The Administration has reported to Congress that their intent is to set the refugee admissions ceiling for the coming year at 45,000 persons, a cap that is not only the lowest in the history of the program but which also runs counter to the reality of an ever-growing worldwide crisis. At this critical moment, 65.6 million women, children, and men live forcibly displaced by violence from their homes, including 22.5 million refugees who have fled across the border of their homeland to another country into situations often only slightly more sustainable than the horrors they have fled. By the end of this day – and of every day that will follow for some time – more than 28,000 additional persons will find themselves in this predicament. In the face of such a crisis, this cut in our response to less than half the historic average is sad and hard-hearted.
We are thankful, however, that we are now one step closer to fully resuming a program of welcoming refugees to the safety and hope of this land. We live in a time of great hurt, yet also in a time of great promise. These past many months have raised awareness across our great nation of the struggles faced by refugees, and of the benefits to all of us when they find a new life in one of our communities. Refugees have overcome the greatest of trials, and refugees are providing a fresh infusion of entrepreneurial spirit and friendship into a country built into a world leader over centuries by such things. The struggles, and the successes, of these new Americans provide inspiration, opportunity, and optimism for a brighter future for us all.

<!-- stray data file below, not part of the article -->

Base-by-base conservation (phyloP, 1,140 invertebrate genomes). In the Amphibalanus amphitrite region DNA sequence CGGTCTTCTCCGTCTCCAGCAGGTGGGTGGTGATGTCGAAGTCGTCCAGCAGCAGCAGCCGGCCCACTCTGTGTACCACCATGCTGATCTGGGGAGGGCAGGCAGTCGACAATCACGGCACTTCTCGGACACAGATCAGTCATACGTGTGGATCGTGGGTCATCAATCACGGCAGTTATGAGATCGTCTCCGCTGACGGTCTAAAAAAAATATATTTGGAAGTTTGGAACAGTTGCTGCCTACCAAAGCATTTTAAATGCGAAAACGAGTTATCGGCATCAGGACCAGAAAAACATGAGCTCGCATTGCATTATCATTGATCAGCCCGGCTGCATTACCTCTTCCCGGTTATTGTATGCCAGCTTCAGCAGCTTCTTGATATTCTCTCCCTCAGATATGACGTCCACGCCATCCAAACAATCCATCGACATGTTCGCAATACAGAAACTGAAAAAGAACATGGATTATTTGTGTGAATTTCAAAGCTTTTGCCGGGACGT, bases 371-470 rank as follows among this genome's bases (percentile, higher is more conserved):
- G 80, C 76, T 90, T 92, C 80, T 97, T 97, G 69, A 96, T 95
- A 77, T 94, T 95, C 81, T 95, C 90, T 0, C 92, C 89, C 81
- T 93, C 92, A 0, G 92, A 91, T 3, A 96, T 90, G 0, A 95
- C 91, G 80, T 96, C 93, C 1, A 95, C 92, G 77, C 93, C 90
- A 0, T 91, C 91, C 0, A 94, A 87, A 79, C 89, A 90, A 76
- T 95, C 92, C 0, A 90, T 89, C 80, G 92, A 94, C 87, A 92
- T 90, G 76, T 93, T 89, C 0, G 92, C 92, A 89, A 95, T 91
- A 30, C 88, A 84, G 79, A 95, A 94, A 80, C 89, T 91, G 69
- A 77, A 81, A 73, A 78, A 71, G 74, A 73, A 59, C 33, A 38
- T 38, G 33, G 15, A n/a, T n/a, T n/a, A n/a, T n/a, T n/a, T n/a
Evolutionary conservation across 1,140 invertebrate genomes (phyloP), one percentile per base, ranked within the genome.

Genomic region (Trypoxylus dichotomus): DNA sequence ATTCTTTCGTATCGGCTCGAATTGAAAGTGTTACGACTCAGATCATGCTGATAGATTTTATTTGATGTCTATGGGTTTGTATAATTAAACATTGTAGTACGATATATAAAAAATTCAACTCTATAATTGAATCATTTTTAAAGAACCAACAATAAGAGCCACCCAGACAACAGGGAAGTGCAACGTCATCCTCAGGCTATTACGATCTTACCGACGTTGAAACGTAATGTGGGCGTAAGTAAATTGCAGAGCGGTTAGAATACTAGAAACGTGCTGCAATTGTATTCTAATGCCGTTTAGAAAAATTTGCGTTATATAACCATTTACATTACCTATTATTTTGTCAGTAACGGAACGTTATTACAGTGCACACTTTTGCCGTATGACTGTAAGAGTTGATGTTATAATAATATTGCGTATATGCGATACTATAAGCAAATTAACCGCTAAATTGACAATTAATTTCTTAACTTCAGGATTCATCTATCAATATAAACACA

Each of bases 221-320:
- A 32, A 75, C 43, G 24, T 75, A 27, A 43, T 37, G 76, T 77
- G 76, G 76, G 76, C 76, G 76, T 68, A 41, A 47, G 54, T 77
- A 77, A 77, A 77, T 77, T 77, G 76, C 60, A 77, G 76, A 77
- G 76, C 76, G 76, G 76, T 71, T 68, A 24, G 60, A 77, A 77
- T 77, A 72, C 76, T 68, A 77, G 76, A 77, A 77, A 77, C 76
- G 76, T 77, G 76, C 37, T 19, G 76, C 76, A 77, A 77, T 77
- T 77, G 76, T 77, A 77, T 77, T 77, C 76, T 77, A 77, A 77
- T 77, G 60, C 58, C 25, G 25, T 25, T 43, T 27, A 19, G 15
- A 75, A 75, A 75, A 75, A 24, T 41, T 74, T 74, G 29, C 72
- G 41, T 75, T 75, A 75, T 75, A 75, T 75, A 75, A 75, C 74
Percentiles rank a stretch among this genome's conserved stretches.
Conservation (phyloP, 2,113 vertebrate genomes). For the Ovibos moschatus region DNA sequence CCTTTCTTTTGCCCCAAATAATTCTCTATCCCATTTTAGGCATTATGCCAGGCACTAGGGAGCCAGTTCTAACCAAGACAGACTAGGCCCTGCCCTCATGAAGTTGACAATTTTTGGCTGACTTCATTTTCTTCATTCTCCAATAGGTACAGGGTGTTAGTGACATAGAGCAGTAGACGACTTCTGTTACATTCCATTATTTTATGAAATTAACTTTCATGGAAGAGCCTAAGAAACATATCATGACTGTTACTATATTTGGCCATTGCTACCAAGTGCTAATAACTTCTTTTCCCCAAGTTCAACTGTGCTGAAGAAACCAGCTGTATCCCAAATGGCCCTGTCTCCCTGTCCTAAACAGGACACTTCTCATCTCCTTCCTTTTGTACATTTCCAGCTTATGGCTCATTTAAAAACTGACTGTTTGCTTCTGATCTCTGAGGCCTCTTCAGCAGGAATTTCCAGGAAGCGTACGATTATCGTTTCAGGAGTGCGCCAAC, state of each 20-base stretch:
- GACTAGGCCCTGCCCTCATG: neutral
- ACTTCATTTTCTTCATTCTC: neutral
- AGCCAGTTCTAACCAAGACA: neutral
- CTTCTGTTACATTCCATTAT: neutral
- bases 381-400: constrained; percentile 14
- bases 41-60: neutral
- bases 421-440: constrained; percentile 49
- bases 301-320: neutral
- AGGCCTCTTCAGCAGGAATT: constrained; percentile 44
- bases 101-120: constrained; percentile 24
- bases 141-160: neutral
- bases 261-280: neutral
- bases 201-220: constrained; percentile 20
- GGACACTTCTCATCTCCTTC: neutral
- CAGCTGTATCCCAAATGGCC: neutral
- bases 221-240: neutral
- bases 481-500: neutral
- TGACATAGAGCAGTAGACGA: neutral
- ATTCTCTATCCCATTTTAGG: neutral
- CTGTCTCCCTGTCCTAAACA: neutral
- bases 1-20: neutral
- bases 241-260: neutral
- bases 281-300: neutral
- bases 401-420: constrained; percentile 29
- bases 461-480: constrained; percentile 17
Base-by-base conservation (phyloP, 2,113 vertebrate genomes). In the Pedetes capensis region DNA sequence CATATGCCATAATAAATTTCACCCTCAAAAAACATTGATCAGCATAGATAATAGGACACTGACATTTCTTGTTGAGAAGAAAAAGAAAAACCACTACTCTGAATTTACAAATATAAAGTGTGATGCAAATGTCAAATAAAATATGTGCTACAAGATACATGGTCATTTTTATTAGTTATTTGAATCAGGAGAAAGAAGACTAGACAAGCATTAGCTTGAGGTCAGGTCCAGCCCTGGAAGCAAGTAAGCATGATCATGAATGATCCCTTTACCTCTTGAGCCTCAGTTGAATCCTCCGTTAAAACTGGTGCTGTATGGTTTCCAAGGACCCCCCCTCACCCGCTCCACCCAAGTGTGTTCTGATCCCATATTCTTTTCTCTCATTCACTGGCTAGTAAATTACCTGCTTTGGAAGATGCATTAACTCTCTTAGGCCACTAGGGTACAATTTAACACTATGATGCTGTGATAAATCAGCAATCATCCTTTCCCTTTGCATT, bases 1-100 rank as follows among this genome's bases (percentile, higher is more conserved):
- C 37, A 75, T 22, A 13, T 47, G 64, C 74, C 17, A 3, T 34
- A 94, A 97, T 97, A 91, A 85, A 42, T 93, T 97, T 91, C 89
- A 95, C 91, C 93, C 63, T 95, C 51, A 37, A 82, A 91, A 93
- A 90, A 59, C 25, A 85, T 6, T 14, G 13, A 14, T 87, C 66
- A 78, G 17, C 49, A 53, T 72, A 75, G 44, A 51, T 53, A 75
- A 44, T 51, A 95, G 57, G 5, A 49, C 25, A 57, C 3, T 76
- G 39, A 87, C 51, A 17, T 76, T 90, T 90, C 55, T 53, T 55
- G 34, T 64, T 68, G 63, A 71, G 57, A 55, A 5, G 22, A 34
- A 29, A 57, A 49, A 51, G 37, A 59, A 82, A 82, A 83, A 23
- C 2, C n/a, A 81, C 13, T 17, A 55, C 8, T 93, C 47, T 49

Jesus, in the parable of the mustard seed, reminds us that even the smallest of faithful acts can grow into something spectacular and transformative. He also instructs us throughout the gospel that it is among the poor, the sick, and the stranger that we will find him, and his grace and redemption. So, we will welcome 45,000 children of a loving God to a better life in this coming year, and pray and work for even more in the years following. And, we will conform our wills to the Divine Will, loving even as Jesus has loved, to the glory of God and the transformation of our own lives.
To learn more about ministry among refugees, or to donate to this work in this critical time, we invite you to visit EpiscopalMigrationMinistries.org.
The Reverend Canon E. Mark Stevenson, Director
Episcopal Migration Ministries